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What Happens in Post, Stays in Post
The end of principal photography hardly marked the final leg of "The Lone Ranger" journey. Rather, it was the beginning of a new, and perhaps just as challenging, race to a finish line that wouldn't come into view until July 3, 2013, when the film would finally open in theaters around the world. The post-production schedule was about to ensue, with the millions of puzzle pieces created during the shoot needing to fall into just the right place.

Editing bays were prepared in Pasadena, California, where film editors Craig Wood ("Rango") and James Haygood ("TRON: Legacy") set to work on assembling the vast amount of footage shot over the previous seven months. There would be sound mixing, looping, and dubbing to be accomplished. Up in the Bay Area, visual effects master Tim Alexander would oversee an ever-growing team of artists to create the necessary magic, while across the Atlantic in London, the Moving Picture Company's Gary Brozenich would be doing the same.

Longtime Verbinski and Bruckheimer musical collaborator Hans Zimmer ("The Dark Knight Rises," "Pirates of the Caribbean: On Stranger Tides"), who gave Captain Jack Sparrow his unforgettable theme, would now be doing the same for Tonto and the Lone Ranger. And of course, there was the ubiquitous "William Tell Overture" to deal with. "We're going to hold back on it, and perhaps deconstruct and dissect it for a while," says Verbinski. "It's like foreplay for most of the movie, because John Reid hasn't quite yet become that guy. Then, at a certain point, he wears the mask in a slightly different way. It fits better, the white hat fits better, the attitude's better, and then we boldly break out the 'William Tell Overture' in our last reel. Ultimately, we're going to deliver 'The Lone Ranger' in the classic sense -- we're just going to get there in a completely different way."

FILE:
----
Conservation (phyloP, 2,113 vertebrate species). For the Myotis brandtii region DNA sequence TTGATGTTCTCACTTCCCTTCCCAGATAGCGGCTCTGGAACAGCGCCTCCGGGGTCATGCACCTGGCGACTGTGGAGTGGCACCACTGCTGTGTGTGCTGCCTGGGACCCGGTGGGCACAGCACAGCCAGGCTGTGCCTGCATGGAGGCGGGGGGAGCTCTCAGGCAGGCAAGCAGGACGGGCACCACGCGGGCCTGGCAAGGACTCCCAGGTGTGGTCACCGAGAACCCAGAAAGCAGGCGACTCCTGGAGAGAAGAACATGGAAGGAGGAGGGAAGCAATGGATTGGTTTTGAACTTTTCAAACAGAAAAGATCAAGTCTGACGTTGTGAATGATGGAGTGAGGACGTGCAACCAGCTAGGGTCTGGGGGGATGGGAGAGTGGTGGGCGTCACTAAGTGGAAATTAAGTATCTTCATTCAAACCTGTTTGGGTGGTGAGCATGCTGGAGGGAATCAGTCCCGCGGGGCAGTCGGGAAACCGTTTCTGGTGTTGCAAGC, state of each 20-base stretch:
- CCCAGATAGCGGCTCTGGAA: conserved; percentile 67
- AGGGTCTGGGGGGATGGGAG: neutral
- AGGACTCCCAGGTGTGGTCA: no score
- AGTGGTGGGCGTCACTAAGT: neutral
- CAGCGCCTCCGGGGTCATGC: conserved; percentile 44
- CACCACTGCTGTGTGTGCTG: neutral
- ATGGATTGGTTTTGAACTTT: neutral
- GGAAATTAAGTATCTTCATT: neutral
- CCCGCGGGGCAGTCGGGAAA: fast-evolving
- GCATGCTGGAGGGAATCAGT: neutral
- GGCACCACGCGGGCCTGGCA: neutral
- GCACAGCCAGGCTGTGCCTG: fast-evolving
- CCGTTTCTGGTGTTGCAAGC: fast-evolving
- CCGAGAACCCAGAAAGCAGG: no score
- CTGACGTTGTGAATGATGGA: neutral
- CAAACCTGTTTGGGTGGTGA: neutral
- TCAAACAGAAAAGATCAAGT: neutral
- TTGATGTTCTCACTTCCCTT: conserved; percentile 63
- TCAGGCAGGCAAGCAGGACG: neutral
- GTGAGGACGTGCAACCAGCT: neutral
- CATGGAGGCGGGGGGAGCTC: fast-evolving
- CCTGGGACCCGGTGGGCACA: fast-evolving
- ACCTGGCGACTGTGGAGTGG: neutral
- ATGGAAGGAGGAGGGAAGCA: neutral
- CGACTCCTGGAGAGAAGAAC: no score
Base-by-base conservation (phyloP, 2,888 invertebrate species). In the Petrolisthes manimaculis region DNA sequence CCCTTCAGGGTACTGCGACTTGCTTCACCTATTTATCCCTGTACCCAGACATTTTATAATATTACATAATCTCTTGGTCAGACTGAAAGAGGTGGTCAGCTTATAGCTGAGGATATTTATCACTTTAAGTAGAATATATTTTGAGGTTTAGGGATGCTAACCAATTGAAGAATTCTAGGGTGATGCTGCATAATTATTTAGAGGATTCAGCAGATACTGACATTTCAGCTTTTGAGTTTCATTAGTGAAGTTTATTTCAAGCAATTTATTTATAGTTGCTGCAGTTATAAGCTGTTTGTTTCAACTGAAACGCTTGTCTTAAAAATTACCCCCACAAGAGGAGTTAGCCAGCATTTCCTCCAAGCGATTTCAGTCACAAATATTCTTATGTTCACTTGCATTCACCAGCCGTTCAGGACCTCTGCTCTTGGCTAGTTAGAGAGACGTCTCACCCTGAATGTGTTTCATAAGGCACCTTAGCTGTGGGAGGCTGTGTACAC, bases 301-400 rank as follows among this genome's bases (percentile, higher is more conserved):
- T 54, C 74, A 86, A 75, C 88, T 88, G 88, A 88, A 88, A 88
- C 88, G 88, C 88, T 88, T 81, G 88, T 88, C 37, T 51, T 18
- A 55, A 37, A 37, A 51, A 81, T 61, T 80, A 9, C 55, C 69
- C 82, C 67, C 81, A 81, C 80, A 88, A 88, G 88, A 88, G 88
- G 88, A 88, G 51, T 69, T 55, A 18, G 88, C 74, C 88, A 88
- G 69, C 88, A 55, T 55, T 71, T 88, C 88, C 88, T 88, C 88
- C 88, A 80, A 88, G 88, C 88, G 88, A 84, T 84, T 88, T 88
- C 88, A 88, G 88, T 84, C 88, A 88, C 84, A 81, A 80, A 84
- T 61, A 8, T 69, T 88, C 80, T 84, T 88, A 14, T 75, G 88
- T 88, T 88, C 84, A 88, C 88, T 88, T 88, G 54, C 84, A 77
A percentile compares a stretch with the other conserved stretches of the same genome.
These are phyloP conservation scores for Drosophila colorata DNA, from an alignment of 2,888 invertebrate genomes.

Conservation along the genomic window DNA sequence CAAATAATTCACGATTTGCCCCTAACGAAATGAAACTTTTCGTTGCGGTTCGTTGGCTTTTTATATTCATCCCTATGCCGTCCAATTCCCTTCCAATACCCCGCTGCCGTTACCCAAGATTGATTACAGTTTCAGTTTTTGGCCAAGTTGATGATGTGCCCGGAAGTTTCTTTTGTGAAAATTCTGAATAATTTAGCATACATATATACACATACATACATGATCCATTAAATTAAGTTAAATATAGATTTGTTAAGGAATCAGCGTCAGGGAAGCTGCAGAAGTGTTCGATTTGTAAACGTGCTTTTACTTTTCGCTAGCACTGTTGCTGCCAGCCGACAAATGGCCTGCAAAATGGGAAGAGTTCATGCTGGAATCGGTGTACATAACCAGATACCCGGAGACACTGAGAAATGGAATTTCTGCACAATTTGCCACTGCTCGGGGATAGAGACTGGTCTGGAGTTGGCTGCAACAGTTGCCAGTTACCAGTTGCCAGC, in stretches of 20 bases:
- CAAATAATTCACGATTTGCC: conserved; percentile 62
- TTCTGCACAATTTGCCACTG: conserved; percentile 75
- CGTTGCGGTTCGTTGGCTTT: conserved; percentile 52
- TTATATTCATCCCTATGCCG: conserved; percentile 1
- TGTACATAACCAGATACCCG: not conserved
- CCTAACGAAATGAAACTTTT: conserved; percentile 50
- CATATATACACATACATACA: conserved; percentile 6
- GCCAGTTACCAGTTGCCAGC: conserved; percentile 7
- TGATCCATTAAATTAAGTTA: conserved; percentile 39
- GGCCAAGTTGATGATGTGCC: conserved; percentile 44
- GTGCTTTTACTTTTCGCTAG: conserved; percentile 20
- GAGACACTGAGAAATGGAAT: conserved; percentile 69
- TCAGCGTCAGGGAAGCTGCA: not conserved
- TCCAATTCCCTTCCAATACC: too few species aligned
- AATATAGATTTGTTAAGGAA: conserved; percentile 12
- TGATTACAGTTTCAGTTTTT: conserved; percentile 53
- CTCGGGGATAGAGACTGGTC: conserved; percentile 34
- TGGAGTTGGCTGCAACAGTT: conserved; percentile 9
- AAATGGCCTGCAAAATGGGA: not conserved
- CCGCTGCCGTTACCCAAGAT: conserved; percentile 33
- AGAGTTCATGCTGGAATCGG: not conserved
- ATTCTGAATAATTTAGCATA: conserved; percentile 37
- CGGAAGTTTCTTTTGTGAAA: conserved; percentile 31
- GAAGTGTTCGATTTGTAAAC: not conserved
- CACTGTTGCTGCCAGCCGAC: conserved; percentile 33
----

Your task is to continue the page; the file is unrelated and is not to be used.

Ruth Wilson, who plays Rebecca Reid, sums up best the experience for everyone involved in the production of "The Lone Ranger" when she says: "Gore [Verbinski] has such amazing passion and energy; he cares so much about what he is trying to create and works tirelessly to achieve it. He sets a standard that is infectious; everyone wants to be bold, brave, and interesting in his or her choices to match what Gore is trying to achieve. It's a wonderfully creative, loyal and exhilarating environment to work in."

The journey to make "The Lone Ranger" is testament to the art of filmmaking, where creative vision translates to a movie of unmatched scale and adventure -- and a legacy is reborn in a fresh, new way with both drama and humor.


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